Posted on Tuesday, September 5, 2017
The novel legislation, sponsored by the Steinberg Institute, now is just one step away from the Governor’s desk.
SACRAMENTO – The California Senate unanimously approved novel legislation Tuesday that would help ensure primary care providers in California are trained to recognize the symptoms of common psychiatric conditions, part of a broader effort to promote early intervention and prevention for people living with mental illness.
The Steinberg Institute is sponsoring Assembly Bill 1340, by Assemblymember Brian Maienschein, R-San Diego, with the aim of giving front-line providers the tools they need to assess basic psychiatric conditions and refer patients for appropriate care. The bill would amend the state’s Business and Professions Code to require that the Medical Board of California consider including in its continuing medical education requirements a course on integrating mental and physical health care in primary care settings.
Studies indicate as many as 40 percent of patients seen in a primary care setting on any given day have an active psychiatric condition. Yet most primary care providers have minimal training in psychiatry as part of their medical education. Studies also show that fewer than half of primary care patients with mental illness receive any treatment.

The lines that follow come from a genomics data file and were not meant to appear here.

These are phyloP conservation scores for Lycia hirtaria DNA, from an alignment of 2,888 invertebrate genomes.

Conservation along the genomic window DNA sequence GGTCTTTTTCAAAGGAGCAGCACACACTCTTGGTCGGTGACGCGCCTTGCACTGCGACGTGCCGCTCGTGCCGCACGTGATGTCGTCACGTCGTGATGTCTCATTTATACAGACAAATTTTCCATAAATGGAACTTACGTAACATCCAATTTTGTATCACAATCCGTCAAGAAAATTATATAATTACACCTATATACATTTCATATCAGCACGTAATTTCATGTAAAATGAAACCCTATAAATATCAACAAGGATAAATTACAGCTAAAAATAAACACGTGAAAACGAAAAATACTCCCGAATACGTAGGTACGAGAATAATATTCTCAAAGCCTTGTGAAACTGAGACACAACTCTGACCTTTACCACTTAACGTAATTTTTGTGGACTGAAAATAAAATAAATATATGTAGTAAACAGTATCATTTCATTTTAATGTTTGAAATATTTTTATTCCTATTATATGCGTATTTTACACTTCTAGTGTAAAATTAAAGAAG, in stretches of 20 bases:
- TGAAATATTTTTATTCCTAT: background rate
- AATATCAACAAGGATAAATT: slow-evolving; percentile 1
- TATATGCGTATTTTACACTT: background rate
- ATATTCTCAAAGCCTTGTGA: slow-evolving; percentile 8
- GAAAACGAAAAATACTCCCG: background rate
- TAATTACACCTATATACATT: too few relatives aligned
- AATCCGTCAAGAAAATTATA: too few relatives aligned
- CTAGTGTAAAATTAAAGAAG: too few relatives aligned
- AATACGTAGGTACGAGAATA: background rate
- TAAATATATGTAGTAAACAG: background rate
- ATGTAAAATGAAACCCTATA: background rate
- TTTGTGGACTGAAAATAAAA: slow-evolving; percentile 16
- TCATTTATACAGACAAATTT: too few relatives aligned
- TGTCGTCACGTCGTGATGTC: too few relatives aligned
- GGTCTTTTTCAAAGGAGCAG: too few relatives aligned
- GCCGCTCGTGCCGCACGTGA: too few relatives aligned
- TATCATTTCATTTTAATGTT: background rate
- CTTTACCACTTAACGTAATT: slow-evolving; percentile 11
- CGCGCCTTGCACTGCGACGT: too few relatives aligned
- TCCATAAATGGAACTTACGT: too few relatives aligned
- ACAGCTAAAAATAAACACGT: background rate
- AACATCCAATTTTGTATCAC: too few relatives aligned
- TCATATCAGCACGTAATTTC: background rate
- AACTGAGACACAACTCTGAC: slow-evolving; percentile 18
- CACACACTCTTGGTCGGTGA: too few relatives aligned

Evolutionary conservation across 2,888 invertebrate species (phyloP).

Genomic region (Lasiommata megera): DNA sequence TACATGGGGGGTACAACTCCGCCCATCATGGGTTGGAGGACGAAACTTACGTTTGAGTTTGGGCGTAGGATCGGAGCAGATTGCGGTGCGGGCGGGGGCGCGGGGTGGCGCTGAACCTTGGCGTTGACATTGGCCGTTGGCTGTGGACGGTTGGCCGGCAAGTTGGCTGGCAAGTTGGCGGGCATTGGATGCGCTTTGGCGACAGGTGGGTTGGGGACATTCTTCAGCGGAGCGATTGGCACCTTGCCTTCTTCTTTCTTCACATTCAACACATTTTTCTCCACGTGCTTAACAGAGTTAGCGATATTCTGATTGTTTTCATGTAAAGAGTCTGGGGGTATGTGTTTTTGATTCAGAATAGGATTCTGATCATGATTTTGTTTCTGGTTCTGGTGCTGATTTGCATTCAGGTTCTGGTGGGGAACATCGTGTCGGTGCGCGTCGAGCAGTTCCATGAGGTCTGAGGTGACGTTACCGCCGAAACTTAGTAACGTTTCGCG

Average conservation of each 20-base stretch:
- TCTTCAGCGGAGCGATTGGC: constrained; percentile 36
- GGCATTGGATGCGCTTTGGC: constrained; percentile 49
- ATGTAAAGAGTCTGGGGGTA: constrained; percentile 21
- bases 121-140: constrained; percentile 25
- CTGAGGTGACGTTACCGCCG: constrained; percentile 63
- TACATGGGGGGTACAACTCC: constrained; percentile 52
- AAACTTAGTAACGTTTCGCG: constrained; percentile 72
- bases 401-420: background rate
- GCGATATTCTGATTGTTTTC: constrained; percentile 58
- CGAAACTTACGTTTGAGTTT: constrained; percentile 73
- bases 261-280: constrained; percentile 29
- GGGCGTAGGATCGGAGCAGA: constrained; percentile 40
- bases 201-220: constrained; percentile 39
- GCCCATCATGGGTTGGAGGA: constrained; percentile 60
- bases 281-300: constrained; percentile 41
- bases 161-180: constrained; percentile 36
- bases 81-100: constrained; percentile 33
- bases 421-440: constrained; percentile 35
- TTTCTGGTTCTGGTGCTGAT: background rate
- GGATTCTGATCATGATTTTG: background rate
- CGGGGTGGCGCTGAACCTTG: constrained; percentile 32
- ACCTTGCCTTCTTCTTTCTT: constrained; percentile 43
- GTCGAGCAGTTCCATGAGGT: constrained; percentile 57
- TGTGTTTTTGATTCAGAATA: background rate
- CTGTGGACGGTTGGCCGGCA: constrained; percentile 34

The measure has met with broad approval in the health care community, including support from the California Psychiatric Association, the County Behavioral Health Directors Association, California Access Coalition, First 5 California, the Depression and Bipolar Support Alliance, and March of Dimes.
“Given the important and trusted roles that family physicians play in the healthy development of children, it is invaluable that our health care professionals have the capacity to identify and assess a wide range of mental health issues, including exposure to trauma,” Dave Neilsen, senior advocate with the California Alliance of Child and Family Services, wrote in support of the measure. “Without this new guidance to the Board, we continue to risk that health care is delivered in disconnected segments, rather than in a coordinated and effective manner.”
Sen. Richard Pan, a Sacramento Democrat, presented the bill on the Senate floor. Pan, who is a pediatrician, noted that suicide has now become the leading cause of death for children ages 10 to 14.
“AB 1340 will ensure that pediatricians and general practitioners are trained in recognizing the early signs of mental health issues in children and young adults,” Pan said.
The bill now returns to the Assembly for concurrence, leaving it just one step away from the Governor’s desk.
For more information, contact Steinberg Institute Government Affairs Director Adrienne Shilton, (916) 553-4167.